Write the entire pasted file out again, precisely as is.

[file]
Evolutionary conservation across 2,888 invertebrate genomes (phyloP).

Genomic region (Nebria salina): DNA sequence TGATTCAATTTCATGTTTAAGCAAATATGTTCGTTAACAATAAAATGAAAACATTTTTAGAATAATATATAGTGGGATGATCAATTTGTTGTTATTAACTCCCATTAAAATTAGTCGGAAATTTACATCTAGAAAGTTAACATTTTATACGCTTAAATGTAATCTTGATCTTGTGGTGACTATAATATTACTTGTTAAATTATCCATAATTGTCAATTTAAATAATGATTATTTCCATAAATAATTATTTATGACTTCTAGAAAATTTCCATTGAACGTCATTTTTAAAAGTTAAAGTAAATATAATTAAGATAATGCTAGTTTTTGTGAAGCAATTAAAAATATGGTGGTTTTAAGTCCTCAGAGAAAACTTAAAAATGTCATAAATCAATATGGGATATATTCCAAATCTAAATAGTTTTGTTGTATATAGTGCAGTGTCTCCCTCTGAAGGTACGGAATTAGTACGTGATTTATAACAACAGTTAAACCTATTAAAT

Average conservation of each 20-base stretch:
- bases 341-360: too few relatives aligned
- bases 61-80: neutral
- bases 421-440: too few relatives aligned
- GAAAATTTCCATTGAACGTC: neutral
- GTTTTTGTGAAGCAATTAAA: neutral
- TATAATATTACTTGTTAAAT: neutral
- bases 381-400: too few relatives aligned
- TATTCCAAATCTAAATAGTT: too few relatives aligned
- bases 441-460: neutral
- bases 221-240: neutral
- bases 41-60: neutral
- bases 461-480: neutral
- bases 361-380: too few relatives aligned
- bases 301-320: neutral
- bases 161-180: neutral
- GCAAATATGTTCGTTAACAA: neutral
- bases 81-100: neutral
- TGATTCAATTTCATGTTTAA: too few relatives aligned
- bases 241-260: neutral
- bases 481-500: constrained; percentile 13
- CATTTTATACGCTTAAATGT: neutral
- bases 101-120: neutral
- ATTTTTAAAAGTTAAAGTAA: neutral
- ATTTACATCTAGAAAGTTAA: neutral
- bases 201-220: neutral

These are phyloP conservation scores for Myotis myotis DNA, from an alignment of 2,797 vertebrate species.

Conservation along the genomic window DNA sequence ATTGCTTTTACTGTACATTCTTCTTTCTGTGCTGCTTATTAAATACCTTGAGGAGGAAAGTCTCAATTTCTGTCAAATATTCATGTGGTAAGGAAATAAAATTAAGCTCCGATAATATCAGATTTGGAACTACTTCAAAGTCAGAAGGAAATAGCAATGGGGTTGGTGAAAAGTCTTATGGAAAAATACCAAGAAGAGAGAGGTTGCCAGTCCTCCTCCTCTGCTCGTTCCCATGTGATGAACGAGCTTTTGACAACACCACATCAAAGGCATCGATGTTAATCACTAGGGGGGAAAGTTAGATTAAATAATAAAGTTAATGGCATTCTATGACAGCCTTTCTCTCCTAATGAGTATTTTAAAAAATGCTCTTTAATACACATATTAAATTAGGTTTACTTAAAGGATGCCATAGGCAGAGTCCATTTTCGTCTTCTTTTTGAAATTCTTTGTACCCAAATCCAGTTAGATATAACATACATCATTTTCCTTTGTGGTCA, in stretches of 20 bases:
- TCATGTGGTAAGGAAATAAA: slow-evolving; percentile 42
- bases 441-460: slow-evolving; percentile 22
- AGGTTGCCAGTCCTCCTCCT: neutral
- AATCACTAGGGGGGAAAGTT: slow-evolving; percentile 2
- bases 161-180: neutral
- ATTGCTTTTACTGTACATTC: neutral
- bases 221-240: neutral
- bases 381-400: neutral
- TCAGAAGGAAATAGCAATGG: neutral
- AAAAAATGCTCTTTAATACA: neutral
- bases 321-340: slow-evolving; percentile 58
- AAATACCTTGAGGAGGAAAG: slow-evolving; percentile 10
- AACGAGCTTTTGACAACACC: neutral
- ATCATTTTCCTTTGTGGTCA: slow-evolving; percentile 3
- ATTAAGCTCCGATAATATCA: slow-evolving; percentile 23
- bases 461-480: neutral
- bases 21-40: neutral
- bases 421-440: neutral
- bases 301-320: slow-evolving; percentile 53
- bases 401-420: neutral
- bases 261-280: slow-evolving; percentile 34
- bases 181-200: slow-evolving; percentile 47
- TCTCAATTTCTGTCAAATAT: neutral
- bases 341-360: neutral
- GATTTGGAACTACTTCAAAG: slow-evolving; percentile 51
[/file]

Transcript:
Evolutionary conservation across 2,888 invertebrate genomes (phyloP).

Genomic region (Nebria salina): DNA sequence TGATTCAATTTCATGTTTAAGCAAATATGTTCGTTAACAATAAAATGAAAACATTTTTAGAATAATATATAGTGGGATGATCAATTTGTTGTTATTAACTCCCATTAAAATTAGTCGGAAATTTACATCTAGAAAGTTAACATTTTATACGCTTAAATGTAATCTTGATCTTGTGGTGACTATAATATTACTTGTTAAATTATCCATAATTGTCAATTTAAATAATGATTATTTCCATAAATAATTATTTATGACTTCTAGAAAATTTCCATTGAACGTCATTTTTAAAAGTTAAAGTAAATATAATTAAGATAATGCTAGTTTTTGTGAAGCAATTAAAAATATGGTGGTTTTAAGTCCTCAGAGAAAACTTAAAAATGTCATAAATCAATATGGGATATATTCCAAATCTAAATAGTTTTGTTGTATATAGTGCAGTGTCTCCCTCTGAAGGTACGGAATTAGTACGTGATTTATAACAACAGTTAAACCTATTAAAT

Average conservation of each 20-base stretch:
- bases 341-360: too few relatives aligned
- bases 61-80: neutral
- bases 421-440: too few relatives aligned
- GAAAATTTCCATTGAACGTC: neutral
- GTTTTTGTGAAGCAATTAAA: neutral
- TATAATATTACTTGTTAAAT: neutral
- bases 381-400: too few relatives aligned
- TATTCCAAATCTAAATAGTT: too few relatives aligned
- bases 441-460: neutral
- bases 221-240: neutral
- bases 41-60: neutral
- bases 461-480: neutral
- bases 361-380: too few relatives aligned
- bases 301-320: neutral
- bases 161-180: neutral
- GCAAATATGTTCGTTAACAA: neutral
- bases 81-100: neutral
- TGATTCAATTTCATGTTTAA: too few relatives aligned
- bases 241-260: neutral
- bases 481-500: constrained; percentile 13
- CATTTTATACGCTTAAATGT: neutral
- bases 101-120: neutral
- ATTTTTAAAAGTTAAAGTAA: neutral
- ATTTACATCTAGAAAGTTAA: neutral
- bases 201-220: neutral

These are phyloP conservation scores for Myotis myotis DNA, from an alignment of 2,797 vertebrate species.

Conservation along the genomic window DNA sequence ATTGCTTTTACTGTACATTCTTCTTTCTGTGCTGCTTATTAAATACCTTGAGGAGGAAAGTCTCAATTTCTGTCAAATATTCATGTGGTAAGGAAATAAAATTAAGCTCCGATAATATCAGATTTGGAACTACTTCAAAGTCAGAAGGAAATAGCAATGGGGTTGGTGAAAAGTCTTATGGAAAAATACCAAGAAGAGAGAGGTTGCCAGTCCTCCTCCTCTGCTCGTTCCCATGTGATGAACGAGCTTTTGACAACACCACATCAAAGGCATCGATGTTAATCACTAGGGGGGAAAGTTAGATTAAATAATAAAGTTAATGGCATTCTATGACAGCCTTTCTCTCCTAATGAGTATTTTAAAAAATGCTCTTTAATACACATATTAAATTAGGTTTACTTAAAGGATGCCATAGGCAGAGTCCATTTTCGTCTTCTTTTTGAAATTCTTTGTACCCAAATCCAGTTAGATATAACATACATCATTTTCCTTTGTGGTCA, in stretches of 20 bases:
- TCATGTGGTAAGGAAATAAA: slow-evolving; percentile 42
- bases 441-460: slow-evolving; percentile 22
- AGGTTGCCAGTCCTCCTCCT: neutral
- AATCACTAGGGGGGAAAGTT: slow-evolving; percentile 2
- bases 161-180: neutral
- ATTGCTTTTACTGTACATTC: neutral
- bases 221-240: neutral
- bases 381-400: neutral
- TCAGAAGGAAATAGCAATGG: neutral
- AAAAAATGCTCTTTAATACA: neutral
- bases 321-340: slow-evolving; percentile 58
- AAATACCTTGAGGAGGAAAG: slow-evolving; percentile 10
- AACGAGCTTTTGACAACACC: neutral
- ATCATTTTCCTTTGTGGTCA: slow-evolving; percentile 3
- ATTAAGCTCCGATAATATCA: slow-evolving; percentile 23
- bases 461-480: neutral
- bases 21-40: neutral
- bases 421-440: neutral
- bases 301-320: slow-evolving; percentile 53
- bases 401-420: neutral
- bases 261-280: slow-evolving; percentile 34
- bases 181-200: slow-evolving; percentile 47
- TCTCAATTTCTGTCAAATAT: neutral
- bases 341-360: neutral
- GATTTGGAACTACTTCAAAG: slow-evolving; percentile 51